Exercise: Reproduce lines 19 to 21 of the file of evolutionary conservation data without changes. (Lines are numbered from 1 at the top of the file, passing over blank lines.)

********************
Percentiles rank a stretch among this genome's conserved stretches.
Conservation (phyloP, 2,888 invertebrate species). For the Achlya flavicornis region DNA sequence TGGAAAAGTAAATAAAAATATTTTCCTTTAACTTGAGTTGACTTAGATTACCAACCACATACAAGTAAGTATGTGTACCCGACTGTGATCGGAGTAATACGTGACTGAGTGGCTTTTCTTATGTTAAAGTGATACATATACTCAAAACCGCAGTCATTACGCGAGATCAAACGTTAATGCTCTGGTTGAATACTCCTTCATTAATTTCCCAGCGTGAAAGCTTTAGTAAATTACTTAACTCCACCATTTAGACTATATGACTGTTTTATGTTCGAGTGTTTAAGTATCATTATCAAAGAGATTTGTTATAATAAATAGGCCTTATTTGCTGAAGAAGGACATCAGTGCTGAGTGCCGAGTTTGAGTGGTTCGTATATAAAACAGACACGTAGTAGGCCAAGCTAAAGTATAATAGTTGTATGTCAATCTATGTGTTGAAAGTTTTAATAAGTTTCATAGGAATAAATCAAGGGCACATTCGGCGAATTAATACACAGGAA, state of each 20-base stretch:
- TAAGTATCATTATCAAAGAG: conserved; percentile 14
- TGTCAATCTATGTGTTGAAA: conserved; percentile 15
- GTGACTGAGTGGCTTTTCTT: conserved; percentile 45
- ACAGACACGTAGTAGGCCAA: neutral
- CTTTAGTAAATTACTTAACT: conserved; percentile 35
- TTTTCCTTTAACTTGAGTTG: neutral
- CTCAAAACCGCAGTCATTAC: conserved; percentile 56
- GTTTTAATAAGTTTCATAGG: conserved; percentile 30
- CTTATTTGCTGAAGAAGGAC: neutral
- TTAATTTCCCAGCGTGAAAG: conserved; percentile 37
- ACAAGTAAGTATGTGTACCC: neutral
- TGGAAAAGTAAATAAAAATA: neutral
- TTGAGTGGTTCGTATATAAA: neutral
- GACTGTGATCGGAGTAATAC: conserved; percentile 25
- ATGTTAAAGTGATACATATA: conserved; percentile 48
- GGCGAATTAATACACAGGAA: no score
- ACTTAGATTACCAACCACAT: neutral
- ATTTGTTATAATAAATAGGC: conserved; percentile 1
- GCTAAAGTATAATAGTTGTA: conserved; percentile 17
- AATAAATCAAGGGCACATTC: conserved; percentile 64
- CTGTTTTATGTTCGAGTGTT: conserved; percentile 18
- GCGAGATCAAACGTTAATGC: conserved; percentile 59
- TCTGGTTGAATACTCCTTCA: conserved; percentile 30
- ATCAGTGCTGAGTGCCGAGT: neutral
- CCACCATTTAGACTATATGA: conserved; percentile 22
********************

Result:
- ACTTAGATTACCAACCACAT: neutral
- ATTTGTTATAATAAATAGGC: conserved; percentile 1
- GCTAAAGTATAATAGTTGTA: conserved; percentile 17